Posts about: Newspapers
Patrick Swayze has died. So has Keith Floyd.
So no surprise that UK newspapers are rushing to publish as many news stories as they can on the subject to try to appear multiple times in the news and web search results, even if some of the pages are very similar.
The Mirror has removed some of the links to MoneyExtra that I recently warned looked like paid-for links added for SEO reasons (which would put them in breach of Google's guidelines).
Of the 11 pages I pointed out: 5 contained links to the MoneyExtra credit card page - 4 have had the MoneyExtra links removed ...
Google's logo over the weekend showed one of its Os being abducted by aliens, triggering an SEO scrap among UK newspapers, which the Telegraph won.
National UK newspaper accounts had 1,471,936 followers at the start of September, an increase of 213,892 or 17% on August 1 (when they had 1,258,044 followers).
You can see the September figures in the table.
I'm giving up comparing websites using Alexa.com's data. Checking the accuracy of Alexa data using ABCe numbers led me to believe they were good enough to rely on. But the Times reckons the Alexa numbers in my latest post relating to referrals from the BBC were rubbish - and the Guardian agrees.
Instead of lambasting the BBC for the "chilling" effect of its online activities, and blaming the problems of online news sites on the BBC "dumping free, state-sponsored news on the market", News Corp chief James Murdoch should thank the BBC for all the traffic it sends his way.
The BBC is responsible for about 870,000 visitors a month to Times Online and 1.1 million to thesun.co.uk (see methodology, below).
The Guardian has more bookmarks on Delicious than any other UK newspaper according to Quarkbase. There are nearly 11,000 bookmarks for the Guardian, with the Times in 2nd (3,944) and the Independent 3rd (3,196).
I recently argued that bundling was the most likely way of Rupert Murdoch succeeding in charging for his newspapers online. And now I've spotted that the Times / Sunday Times are already doing that with their Culture section (apologies if you already knew this).
The Express has a new homepage beta. I was rude about it on Twitter today. I thought I should be more constructive. So here's a wireframe for an alternative.
The idea is that the 4 main areas - each dedicated to one of the Express's obsessions - pull in content from around the web (including the Express's own) in real time and link to it.
Can't decide whether to watch a film? If you're searching online for a current film review, the Telegraph is winning the SEO battle.
The Independent newspaper website is taking a unique approach, and allowing spammers to leave keyword-rich links to spam sites - with no nofollow on them.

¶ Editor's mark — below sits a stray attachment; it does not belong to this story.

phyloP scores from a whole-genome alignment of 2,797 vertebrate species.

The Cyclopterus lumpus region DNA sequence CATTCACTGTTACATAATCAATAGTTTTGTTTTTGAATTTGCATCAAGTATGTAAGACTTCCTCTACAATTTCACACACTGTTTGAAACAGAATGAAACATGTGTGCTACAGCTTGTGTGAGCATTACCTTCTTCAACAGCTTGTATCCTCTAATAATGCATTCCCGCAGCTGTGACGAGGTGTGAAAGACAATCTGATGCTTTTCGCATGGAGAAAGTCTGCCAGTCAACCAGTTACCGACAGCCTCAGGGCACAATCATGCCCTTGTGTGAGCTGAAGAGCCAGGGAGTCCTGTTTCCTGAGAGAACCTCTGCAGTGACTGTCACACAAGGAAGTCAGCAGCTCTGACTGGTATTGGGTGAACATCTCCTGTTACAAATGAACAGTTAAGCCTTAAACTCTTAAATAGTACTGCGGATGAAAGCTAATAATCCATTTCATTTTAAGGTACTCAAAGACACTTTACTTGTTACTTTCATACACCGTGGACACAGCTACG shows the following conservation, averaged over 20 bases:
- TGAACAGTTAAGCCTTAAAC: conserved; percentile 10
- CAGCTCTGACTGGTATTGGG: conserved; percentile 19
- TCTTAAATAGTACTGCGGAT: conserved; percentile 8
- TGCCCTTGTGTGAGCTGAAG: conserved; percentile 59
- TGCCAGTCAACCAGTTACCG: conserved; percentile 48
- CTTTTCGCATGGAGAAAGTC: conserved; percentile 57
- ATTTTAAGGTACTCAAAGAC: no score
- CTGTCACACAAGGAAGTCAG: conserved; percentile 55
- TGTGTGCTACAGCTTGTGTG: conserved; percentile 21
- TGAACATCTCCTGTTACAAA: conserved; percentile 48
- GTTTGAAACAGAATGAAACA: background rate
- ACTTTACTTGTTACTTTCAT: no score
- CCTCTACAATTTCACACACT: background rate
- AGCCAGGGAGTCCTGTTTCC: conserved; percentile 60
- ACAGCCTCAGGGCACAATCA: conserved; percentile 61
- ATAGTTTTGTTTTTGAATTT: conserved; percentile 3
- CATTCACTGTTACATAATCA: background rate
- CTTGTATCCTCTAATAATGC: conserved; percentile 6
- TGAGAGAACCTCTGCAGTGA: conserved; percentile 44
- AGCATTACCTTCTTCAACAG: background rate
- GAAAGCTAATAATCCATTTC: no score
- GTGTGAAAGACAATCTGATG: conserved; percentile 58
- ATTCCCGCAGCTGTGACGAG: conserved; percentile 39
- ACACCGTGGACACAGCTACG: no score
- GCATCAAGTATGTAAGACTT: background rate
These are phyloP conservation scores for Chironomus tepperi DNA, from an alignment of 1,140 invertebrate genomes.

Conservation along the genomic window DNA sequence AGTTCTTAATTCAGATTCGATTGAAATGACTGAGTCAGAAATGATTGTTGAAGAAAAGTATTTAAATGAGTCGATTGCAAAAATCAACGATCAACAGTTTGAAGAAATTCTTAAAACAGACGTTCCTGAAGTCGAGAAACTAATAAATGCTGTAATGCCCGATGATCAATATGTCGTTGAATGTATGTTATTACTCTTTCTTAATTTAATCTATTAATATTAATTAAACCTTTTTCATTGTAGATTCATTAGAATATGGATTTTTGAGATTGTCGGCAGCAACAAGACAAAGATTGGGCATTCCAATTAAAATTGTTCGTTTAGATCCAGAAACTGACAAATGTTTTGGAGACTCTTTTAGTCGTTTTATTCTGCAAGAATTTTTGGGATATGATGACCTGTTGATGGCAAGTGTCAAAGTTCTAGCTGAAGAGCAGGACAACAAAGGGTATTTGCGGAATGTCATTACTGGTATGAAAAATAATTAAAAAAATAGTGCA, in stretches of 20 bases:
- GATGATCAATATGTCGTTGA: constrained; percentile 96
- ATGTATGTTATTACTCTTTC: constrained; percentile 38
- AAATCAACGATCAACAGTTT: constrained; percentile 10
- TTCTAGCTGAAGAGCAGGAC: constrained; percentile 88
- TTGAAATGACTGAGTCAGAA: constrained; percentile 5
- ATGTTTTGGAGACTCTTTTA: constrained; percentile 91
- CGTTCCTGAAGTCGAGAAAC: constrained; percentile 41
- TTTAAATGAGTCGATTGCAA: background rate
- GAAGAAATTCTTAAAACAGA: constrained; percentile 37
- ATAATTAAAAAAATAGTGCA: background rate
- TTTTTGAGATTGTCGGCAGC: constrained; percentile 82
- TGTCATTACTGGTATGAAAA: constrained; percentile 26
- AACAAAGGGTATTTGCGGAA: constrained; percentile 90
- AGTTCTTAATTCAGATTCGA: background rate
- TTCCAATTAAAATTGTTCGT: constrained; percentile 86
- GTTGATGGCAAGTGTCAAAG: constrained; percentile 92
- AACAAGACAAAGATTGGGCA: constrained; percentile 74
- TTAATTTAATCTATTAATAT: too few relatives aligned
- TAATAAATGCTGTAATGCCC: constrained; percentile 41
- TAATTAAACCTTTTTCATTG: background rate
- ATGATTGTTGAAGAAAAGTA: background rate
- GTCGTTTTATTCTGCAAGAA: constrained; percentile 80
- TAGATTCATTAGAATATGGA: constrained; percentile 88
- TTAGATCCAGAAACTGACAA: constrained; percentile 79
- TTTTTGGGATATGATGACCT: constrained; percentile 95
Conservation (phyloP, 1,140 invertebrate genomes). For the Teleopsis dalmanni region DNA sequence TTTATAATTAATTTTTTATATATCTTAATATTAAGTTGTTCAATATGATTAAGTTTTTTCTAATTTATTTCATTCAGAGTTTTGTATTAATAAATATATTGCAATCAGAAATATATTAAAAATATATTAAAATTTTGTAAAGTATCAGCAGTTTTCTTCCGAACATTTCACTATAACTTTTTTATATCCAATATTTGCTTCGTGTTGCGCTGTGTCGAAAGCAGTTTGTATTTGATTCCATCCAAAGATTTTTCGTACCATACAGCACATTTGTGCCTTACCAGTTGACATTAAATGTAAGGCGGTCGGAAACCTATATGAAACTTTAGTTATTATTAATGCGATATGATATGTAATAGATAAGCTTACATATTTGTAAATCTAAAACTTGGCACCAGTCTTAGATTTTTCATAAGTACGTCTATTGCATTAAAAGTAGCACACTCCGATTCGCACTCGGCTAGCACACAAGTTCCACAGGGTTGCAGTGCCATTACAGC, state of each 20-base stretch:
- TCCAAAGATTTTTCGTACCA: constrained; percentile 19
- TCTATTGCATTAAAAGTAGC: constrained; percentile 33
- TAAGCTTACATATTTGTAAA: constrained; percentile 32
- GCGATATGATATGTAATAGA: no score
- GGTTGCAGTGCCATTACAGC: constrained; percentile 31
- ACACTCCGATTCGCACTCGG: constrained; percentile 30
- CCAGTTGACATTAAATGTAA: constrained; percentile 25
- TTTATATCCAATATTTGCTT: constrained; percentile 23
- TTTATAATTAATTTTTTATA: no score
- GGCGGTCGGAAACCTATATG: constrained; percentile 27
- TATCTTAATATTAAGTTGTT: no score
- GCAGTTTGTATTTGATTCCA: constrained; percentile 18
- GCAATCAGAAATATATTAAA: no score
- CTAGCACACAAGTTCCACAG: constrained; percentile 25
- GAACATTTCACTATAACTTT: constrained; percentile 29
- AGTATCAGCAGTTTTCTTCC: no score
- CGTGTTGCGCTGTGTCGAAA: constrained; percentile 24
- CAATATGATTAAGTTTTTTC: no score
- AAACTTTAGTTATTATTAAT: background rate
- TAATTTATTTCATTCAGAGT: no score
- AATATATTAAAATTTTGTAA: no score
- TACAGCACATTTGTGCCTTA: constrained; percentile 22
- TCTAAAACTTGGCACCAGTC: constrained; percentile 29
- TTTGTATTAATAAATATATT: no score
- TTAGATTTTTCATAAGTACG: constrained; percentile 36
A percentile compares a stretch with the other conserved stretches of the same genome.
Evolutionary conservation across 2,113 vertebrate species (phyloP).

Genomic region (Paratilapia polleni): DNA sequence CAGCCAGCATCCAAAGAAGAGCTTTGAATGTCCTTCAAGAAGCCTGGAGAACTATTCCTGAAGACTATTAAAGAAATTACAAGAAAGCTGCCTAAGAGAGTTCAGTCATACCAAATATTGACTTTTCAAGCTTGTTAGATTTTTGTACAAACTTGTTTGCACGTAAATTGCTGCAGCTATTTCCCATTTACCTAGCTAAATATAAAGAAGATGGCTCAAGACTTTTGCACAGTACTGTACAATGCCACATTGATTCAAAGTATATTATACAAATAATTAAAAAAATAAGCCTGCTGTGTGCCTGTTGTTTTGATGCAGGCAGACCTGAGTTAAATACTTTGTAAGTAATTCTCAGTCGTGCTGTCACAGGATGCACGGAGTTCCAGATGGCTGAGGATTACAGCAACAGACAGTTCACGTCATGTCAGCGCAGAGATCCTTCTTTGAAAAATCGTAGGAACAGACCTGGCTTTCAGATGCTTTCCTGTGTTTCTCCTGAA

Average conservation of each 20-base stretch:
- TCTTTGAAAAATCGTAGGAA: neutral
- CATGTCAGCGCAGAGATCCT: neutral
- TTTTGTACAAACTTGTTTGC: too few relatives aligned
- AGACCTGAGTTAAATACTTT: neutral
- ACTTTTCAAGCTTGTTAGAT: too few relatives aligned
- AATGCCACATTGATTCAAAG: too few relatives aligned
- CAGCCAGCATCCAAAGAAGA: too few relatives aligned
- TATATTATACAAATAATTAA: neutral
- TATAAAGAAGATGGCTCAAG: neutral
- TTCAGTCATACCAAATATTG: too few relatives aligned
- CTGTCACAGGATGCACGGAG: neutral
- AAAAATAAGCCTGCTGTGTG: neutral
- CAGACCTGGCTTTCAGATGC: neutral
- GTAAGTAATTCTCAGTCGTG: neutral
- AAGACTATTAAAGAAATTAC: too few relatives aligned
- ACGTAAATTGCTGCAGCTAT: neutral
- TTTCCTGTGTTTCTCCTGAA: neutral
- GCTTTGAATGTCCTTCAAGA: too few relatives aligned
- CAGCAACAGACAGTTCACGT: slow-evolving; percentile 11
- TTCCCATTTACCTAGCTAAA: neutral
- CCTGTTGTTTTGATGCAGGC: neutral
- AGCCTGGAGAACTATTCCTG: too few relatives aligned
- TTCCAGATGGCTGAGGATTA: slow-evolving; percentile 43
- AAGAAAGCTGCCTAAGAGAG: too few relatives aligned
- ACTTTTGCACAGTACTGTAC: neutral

I've written a guest post for econsultancy, entitled: Murdoch CAN charge for content online, but can anyone else?
There are more than 100,000 citations on Wikipedia that reference the Guardian - more than twice as much as any other UK national newspaper. The FT is way down the list - barely higher than the Sun.
There's a story in Australia that News Corp. is preparing to sue Google and Yahoo to stop both from linking to, and quoting News Corp content. It comes as Rupert Murdoch promises to start charging for online content across his company's news sites.
The suing story has prompted the usual hilarity, with comments such as if murdoch sues google & yahoo over news rather than use robots.txt file, it'll be a short, embarrassing lawsuit. But here's why Murdoch might have a case ...
Visitors to UK newspaper sites look at an average of 2.5 pages a day, according to data from Alexa. And 62.8% of users look at just one page. Only the Sun (4 pages/day per user), Guardian (3.1) and Telegraph (2.9) come out above average in terms of daily page views per user.
Short and to the point. But @guardiantech reached 1 million followers early this morning.
It benefits massively from being on Twitter's suggested users list. But impressive nonetheless. You can see more UK newspaper twitter numbers here.
Overall, Google drives the most US traffic to the nine UK national newspaper sites - 19.1%. News aggregator Drudgereport.com is the 2nd highest source of US traffic. Next is Yahoo at 5.2%, with Facebook 4th at 1.6%.
With 981,359 followers, @Guardiantech is closing in on a million, as I reveal the latest figures for UK newspaper Twitter accounts. @GuardianTech has jumped 150,000 followers in a month. @TimesFashion (29,190 followers) has moved up one place to 2nd, overtaking @GuardianNews (27,802) which is now 3rd.
On average, US traffic to UK newspaper sites is 36.8% of the UK traffic. The figure for the Telegraph is slightly higher (44.5%) and for the Mail it's a massive 62.5%.
By making use of ABCe data, we can check what Alexa says with the official audited data for UK newspapers. As the table shows, it's OK but not brilliant.